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INTERVIEW-Iran opposition figure sees leadership rift

* Opposition figure says disputed vote is "turning point"

* Fears worsening "political suppression"

TEHRAN, June 15 (Reuters) - An opposition politician said on Monday that Iran's disputed presidential election had exposed deepening divisions in the establishment and the Islamic Republic faced its biggest crisis since the 1979 revolution.

Ebrahim Yazdi, leader of the banned Freedom Movement, also said seven of its members had been detained after last Friday's vote and warned of worsening "political suppression" in Iran.

"It is a turning point in the history of the Islamic Republic," he told Reuters in an interview in his Tehran home.

Yazdi was foreign minister in Iran's first government after the revolution that overthrew the U.S.-backed shah three decades ago, but was sidelined as religious hardliners took control.

He was speaking two days after the Interior Ministry declared that hardline President Mahmoud Ahmadinejad had won a landslide victory against pro-reform candidate Mirhossein Mousavi, sparking violent protests in Tehran and elsewhere.

Mousavi, a former prime minister, denounced the election outcome as a "dangerous charade" and has formally called for it be annulled, citing vote-rigging and other irregularities.

Interior Ministry officials have rejected accusations of election fraud and Supreme Leader Ayatollah Ali Khamenei, Iran's top authority, has called on Iranians to back their president.

The election campaign was marked by unprecedented mudslinging, with Ahmadinejad accusing an influential cleric backing Mousavi of corruption in a televised debate. His rivals said he lied about the state of the economy.

Yazdi said Ahmadinejad's attacks on his opponents have opened a "Pandora's box" which had led to a deep crisis within the Islamic state's establishment.

"The result of such a crisis now is that the rift among the ... personalities in the revolution is getting deeper and deeper," Yazdi said.

"It is also between people and their government ... a rift between state and the nation," he said. "It is the biggest crisis since the revolution."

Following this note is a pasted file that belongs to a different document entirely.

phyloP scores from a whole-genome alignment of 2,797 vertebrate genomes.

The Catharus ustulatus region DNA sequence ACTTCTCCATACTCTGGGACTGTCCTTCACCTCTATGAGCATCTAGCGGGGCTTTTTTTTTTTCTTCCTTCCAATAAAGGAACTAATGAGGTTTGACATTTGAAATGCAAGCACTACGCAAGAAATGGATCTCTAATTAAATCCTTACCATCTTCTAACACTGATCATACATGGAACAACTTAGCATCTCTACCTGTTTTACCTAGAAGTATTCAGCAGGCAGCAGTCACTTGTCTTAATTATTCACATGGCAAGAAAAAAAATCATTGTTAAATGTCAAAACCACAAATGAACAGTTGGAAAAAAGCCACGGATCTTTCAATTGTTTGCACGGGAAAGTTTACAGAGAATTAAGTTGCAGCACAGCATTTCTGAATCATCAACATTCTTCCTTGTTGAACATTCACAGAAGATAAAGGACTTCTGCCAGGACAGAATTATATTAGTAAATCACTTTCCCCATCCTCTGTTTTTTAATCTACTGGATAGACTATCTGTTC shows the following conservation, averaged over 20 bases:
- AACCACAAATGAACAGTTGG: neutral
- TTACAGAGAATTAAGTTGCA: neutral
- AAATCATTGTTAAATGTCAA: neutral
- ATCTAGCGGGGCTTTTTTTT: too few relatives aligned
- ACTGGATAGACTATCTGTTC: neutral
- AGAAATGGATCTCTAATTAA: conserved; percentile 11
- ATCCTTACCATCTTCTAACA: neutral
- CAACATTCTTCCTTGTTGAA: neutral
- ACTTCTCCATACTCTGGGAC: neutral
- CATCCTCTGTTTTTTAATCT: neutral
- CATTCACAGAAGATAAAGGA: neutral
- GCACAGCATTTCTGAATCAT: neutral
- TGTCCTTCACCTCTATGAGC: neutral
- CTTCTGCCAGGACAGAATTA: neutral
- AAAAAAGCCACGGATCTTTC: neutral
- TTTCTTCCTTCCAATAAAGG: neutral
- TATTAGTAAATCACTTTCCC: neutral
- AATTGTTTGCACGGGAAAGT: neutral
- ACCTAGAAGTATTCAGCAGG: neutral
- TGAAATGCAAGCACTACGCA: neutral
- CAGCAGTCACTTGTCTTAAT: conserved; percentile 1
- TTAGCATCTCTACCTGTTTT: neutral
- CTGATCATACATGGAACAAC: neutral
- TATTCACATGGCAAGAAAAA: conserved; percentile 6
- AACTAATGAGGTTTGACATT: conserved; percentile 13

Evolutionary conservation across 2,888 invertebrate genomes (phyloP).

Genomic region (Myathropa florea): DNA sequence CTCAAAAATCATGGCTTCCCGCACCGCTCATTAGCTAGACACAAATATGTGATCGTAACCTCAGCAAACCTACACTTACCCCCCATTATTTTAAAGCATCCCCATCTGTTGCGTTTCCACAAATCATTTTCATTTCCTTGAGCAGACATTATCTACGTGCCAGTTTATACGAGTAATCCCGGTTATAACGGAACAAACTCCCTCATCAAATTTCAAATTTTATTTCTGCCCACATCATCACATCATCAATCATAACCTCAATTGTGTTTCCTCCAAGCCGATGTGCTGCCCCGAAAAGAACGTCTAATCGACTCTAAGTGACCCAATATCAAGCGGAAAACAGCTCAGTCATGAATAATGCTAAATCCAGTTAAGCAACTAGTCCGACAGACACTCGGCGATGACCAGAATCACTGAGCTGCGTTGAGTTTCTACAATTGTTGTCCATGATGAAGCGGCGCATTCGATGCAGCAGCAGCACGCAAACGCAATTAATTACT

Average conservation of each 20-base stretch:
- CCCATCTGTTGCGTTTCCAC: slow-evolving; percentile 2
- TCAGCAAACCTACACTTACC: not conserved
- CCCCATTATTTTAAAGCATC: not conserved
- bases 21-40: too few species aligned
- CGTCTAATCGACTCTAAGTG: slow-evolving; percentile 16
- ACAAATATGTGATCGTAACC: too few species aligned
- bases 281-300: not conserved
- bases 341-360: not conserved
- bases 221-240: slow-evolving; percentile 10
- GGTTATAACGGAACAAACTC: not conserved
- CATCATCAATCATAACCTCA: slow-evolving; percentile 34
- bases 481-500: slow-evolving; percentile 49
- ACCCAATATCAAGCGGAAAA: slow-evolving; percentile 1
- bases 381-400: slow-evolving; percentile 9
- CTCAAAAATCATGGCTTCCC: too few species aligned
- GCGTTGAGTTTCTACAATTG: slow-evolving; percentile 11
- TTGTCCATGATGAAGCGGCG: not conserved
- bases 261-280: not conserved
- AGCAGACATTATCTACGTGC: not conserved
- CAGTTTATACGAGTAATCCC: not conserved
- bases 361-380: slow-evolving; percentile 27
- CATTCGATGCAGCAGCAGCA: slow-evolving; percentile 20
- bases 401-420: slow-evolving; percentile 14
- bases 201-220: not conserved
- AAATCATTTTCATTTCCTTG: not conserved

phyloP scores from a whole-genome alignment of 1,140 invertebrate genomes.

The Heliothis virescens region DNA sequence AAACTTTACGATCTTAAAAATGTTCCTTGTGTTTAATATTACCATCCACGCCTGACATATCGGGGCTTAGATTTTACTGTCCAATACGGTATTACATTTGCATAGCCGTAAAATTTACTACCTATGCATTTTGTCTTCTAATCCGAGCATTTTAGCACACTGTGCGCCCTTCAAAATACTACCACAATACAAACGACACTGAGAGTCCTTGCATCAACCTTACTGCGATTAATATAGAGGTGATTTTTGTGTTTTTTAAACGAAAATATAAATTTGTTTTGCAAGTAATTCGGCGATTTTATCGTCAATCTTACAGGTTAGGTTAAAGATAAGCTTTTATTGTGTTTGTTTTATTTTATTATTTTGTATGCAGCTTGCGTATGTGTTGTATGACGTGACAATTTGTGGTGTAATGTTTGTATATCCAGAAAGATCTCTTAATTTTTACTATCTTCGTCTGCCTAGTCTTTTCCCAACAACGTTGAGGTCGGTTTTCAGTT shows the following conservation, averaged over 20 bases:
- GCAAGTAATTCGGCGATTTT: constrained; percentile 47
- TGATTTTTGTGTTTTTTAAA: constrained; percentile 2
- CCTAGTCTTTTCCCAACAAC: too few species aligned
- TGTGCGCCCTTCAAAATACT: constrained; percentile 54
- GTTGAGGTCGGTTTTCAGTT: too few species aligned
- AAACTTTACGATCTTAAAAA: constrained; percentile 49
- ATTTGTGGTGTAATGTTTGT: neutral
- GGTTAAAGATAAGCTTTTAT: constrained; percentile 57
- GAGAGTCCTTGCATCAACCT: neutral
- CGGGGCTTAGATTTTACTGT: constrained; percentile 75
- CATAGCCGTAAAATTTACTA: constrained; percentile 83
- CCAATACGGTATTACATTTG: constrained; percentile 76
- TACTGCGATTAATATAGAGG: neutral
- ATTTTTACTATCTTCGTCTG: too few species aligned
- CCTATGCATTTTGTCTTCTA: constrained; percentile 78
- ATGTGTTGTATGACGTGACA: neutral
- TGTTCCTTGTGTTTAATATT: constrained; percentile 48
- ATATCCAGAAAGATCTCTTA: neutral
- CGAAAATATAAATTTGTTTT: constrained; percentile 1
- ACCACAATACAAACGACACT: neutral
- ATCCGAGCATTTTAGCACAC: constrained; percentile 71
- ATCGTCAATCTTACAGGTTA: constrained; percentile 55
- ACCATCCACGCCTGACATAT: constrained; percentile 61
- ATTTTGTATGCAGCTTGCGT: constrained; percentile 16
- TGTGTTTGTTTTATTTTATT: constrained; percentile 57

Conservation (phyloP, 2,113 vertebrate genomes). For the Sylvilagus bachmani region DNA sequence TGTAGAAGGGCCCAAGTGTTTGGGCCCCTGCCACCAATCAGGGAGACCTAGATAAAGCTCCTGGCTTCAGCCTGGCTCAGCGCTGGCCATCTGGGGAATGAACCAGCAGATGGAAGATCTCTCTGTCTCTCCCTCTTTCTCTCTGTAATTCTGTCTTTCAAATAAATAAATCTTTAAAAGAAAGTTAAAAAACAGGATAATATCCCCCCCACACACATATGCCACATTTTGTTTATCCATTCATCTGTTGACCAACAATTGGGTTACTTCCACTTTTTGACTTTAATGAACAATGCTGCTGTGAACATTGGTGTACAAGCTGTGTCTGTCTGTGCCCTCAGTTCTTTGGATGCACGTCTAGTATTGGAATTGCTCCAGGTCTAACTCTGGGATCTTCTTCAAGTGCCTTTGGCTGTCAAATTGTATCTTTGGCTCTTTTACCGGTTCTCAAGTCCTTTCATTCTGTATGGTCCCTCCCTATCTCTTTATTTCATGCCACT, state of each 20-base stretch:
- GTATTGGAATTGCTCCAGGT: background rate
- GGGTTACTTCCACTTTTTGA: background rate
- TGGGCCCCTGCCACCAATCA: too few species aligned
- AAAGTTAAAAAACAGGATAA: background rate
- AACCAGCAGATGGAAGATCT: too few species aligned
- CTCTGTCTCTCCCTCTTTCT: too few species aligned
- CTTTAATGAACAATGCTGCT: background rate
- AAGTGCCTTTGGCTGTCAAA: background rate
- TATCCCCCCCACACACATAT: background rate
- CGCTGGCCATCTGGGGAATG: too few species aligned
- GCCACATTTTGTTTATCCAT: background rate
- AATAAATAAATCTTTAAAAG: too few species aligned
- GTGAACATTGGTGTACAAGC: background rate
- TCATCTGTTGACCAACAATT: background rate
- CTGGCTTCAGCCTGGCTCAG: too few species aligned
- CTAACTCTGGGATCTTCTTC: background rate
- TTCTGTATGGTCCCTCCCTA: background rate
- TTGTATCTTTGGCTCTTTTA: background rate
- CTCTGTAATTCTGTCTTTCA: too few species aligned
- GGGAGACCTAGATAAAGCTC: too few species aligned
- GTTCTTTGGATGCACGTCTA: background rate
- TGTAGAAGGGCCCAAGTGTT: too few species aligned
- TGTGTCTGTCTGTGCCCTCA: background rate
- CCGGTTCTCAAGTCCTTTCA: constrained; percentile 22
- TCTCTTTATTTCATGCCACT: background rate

Tens of thousands of people marched in central Tehran on Monday, defying an Interior Ministry ban, to express support for Mousavi.

"VERY SUSPICIOUS"

Yazdi is an important opposition voice in Iran but has no influence on state policy and has limited popular support.

On Monday, a leading reformer said police had detained over 100 reformers, including a brother of former President Mohammad Khatami. Police denied Khatami's brother had been arrested.

Yazdi said seven Freedom Movement members had also been detained over the last two days.

"The number of detainees is increasing ... I'm afraid that there will be more severe political suppression," he said.

Human rights groups and Western diplomats say Iran has stepped up a crackdown on dissenting voices since Ahmadinejad came to power in 2005, targeting student activists, labour figures and women's rights campaigners.

Analysts say this may have been in response to Western pressure over Iran's nuclear programme, which the United States suspects is aimed at making bombs, a charge Tehran denies.

Iran also rejects accusations of human rights abuse. Ahmadinejad on Sunday said Iranians enjoyed "absolute freedom."

Yazdi called the way the election process had been conducted "very suspicious" and said his party wanted all ballots to be counted again in the presence of representatives of the four candidates.

"This would be a very important legal step if they wanted to authenticate the result of the election," he said. (Editing by Richard Balmforth)

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